The Paradox of Race and America’s Experiment with Capital Punishment: Are We Probing Deeply Enough?

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death penalty, race, review essay


Too often Americans speak primarily to themselves when the topic turns to the death penalty. Because the United States is the last of the industrialized Western countries to retain the death penalty, we often think of it as a purely American phenomenon. But it does impact the international community in significant ways, especially given the reality that many of the nation's trading partners and closest allies refuse to extradite criminal suspects who may face the death penalty in the United States. Indeed, the political, economic, and moral ramifications of America's experiment with death will continue to have profound consequences on that country's position in the international community. What is more, those consequences become even more serious—even more heightened—when one factors in the controversial issue of race. It is, therefore, incumbent on scholars and commentators from the United States and around the world to broaden the conversation about race and capital punishment, to become more cognizant of how race impacts America's death row. The inclusion of this article in the International Criminal Justice Review is meant to contribute to that effort.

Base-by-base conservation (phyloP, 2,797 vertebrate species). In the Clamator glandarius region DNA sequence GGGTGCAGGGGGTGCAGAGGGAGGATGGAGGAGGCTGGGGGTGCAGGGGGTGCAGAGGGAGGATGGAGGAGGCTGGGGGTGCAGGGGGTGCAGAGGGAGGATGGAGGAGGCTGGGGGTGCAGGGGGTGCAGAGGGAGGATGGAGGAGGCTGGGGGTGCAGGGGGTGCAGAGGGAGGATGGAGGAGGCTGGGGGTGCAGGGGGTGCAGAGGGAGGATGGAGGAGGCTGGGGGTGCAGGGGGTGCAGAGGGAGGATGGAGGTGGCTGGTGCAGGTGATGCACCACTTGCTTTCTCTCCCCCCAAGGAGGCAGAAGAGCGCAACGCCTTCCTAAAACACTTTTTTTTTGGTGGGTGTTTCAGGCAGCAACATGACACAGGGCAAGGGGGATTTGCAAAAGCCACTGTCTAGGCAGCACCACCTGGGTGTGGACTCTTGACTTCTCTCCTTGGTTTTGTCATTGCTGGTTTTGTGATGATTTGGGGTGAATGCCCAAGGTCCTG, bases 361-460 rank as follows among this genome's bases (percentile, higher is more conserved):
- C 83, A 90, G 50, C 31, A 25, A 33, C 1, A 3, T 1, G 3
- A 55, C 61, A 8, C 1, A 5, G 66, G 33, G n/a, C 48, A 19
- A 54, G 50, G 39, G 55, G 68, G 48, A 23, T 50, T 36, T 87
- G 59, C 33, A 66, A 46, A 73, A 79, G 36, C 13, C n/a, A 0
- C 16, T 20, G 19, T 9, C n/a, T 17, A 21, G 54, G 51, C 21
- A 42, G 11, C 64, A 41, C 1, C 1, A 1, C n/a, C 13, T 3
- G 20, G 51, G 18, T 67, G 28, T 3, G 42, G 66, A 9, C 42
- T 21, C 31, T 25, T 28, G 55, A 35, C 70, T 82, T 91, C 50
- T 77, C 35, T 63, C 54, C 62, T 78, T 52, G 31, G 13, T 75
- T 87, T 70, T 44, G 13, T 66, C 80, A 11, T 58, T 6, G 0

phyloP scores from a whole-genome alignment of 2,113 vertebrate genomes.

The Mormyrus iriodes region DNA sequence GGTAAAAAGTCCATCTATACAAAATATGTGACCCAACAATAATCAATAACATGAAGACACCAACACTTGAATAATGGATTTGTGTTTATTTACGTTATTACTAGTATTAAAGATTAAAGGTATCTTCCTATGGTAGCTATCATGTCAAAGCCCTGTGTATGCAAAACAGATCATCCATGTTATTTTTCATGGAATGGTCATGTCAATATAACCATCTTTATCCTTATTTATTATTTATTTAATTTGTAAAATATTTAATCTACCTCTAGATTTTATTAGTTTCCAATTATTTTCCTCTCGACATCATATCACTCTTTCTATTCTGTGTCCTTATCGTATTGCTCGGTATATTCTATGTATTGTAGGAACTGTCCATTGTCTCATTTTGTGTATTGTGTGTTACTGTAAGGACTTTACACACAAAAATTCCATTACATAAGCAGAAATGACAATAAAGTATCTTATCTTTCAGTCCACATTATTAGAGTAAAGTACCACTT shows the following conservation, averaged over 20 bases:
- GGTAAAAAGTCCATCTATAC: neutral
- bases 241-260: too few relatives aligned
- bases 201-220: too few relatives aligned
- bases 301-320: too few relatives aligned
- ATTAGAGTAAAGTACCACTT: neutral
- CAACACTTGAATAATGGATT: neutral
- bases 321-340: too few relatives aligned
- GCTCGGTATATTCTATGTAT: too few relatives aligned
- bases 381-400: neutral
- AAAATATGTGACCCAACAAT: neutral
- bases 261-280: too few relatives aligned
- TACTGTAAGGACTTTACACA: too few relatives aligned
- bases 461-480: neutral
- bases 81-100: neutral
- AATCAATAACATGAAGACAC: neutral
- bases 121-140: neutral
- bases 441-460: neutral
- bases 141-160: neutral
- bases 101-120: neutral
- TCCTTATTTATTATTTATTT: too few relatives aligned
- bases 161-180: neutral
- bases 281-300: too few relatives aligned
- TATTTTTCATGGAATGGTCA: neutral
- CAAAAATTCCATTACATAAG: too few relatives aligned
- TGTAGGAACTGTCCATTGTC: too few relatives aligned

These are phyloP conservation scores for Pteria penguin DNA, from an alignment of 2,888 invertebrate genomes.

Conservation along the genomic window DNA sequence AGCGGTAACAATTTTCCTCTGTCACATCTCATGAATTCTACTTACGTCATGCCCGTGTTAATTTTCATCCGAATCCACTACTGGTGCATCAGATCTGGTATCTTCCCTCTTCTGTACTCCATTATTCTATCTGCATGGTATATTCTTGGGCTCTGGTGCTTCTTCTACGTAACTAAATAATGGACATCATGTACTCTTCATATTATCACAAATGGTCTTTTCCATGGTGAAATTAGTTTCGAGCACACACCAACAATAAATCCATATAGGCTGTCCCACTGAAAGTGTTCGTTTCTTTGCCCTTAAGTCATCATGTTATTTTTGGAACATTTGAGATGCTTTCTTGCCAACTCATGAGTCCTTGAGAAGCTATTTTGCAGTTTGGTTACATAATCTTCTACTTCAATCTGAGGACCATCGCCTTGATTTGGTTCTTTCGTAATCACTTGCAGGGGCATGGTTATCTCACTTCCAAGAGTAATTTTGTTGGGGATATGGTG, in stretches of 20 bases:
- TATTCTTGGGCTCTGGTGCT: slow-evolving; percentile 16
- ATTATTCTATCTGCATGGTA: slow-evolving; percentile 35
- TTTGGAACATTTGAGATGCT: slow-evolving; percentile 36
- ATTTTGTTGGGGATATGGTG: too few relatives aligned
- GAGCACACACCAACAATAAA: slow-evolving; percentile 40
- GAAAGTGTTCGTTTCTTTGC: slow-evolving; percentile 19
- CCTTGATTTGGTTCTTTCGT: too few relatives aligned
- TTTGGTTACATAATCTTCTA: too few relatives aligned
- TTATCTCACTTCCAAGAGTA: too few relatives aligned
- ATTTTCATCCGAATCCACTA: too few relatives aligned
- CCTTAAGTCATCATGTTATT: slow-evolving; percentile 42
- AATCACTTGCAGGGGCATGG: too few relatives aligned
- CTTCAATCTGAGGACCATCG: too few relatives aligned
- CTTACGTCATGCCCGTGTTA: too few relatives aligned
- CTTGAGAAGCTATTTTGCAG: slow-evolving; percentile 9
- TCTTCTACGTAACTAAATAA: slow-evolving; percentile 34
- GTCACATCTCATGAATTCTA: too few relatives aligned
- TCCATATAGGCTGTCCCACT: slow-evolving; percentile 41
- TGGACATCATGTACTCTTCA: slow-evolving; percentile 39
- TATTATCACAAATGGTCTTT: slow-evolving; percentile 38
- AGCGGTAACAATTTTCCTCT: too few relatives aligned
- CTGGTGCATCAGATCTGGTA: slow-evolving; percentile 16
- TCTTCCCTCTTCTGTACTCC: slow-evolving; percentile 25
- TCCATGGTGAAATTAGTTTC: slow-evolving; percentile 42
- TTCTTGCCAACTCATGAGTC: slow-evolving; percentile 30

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International Criminal Justice Review